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Does $(a + bi)^3 = (x+yi)^3 \implies a + bi = x + yi$, where $a,b,x,y \in \mathbb{R}?$

Please provide a proof/counterexample. I've tried brute force and ended up with:

$$(a - x)(a^2 + ax + x^2) + 3(-ab^2 + xy^2) = 0$$

$$(y - b)(y^2 + by + b^2) + 3(a^2b - x^2y) = 0$$

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    $\begingroup$ what are $c$ and $d$? $\endgroup$ – asd Feb 2 '19 at 11:12
  • $\begingroup$ @asd Sorry, I meant $x,y$ $\endgroup$ – user168651 Feb 2 '19 at 11:13
  • $\begingroup$ you mean $(a+ib)^3 = (x+yi)^3 \Rightarrow a+ib = x+iy$? If this is the case, the assertion is clearly false... $\endgroup$ – dfnu Feb 2 '19 at 11:16
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Take $a+ib=e^{\frac{2\pi i}{3}}$ and $x+iy=1$ We have $$ (a+ib)^3=(e^{\frac{2\pi i}{3}})^3=e^{2\pi i}=1=1^3 $$ but $a+ib\neq 1$.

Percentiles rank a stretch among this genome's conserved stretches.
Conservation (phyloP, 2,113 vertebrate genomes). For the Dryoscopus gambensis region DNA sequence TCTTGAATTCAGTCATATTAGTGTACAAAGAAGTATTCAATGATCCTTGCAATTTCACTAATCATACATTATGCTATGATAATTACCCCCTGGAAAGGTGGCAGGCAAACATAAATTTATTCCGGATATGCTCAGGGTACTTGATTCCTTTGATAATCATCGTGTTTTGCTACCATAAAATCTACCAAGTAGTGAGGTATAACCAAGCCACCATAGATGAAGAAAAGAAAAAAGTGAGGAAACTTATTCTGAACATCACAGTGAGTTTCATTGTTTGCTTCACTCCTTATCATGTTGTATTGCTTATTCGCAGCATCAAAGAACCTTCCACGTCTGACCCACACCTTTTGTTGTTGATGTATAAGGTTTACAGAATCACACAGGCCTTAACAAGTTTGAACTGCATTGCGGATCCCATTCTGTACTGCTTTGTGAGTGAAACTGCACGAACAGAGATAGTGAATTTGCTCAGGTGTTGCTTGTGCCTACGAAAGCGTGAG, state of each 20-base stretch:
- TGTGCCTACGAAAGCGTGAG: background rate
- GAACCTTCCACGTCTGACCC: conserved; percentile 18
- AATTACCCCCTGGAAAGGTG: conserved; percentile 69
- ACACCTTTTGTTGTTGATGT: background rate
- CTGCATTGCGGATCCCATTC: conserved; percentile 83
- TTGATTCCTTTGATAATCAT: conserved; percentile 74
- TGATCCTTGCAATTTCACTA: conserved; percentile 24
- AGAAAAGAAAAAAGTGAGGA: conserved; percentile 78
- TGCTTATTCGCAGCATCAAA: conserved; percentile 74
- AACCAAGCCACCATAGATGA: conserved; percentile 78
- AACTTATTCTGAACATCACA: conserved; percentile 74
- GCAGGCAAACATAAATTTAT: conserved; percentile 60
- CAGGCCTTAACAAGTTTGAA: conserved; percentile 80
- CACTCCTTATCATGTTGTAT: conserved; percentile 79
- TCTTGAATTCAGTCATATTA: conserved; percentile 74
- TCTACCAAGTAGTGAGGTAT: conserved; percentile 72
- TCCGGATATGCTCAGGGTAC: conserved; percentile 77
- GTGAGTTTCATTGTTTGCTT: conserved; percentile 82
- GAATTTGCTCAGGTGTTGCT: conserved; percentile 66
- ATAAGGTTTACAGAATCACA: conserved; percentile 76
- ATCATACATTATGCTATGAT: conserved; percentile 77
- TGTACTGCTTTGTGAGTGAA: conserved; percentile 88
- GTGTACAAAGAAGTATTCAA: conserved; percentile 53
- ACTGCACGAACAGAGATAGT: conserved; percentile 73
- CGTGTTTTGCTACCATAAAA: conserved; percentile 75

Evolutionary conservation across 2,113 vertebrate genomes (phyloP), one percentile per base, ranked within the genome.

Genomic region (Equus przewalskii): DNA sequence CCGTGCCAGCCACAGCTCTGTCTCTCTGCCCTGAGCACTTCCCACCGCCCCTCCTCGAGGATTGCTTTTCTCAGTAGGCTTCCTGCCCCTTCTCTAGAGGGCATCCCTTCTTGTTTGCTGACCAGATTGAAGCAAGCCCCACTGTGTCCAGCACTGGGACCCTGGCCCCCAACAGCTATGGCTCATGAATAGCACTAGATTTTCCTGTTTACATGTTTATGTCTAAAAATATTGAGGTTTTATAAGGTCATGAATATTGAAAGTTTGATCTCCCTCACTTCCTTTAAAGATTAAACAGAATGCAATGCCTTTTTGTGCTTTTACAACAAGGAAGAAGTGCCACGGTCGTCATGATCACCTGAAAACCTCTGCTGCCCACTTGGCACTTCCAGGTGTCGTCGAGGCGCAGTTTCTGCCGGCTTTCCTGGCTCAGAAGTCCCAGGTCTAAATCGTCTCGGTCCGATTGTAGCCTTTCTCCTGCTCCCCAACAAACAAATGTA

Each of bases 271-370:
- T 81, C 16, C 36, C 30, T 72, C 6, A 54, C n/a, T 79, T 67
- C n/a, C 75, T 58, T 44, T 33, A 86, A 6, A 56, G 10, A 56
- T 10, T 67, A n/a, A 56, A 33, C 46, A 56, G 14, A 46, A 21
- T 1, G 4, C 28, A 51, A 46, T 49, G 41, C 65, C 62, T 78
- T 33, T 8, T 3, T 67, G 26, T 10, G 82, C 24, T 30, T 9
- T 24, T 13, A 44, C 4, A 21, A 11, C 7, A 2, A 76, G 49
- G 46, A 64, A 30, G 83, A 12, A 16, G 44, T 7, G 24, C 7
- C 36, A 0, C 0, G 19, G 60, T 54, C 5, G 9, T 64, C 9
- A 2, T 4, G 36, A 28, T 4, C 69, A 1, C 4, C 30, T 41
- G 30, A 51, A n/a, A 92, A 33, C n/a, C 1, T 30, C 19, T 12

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If $z^3=w^3$, then $$z^3=(we^{2\pi ik})^3\\z=we^{\frac{2\pi ik}{3}}$$ That is, $z,w$ differ by a unit. In particular, there are three possibilities:

  • $a+bi=(x+iy)\cdot 1$
  • $a+bi=(x+iy)\cdot e^{\frac{2\pi i}{3}}$
  • $a+bi=(x+iy)\cdot e^{\frac{4\pi i}{3}}$
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No. There are $3$ roots of $z^3=z_0$ for any $0\not=z_0\in\Bbb C$.

If $\gamma$ is one, then $\sigma\gamma,\sigma ^2\gamma $ are the other two, where $\sigma =e^{\frac{2\pi i}3}$.

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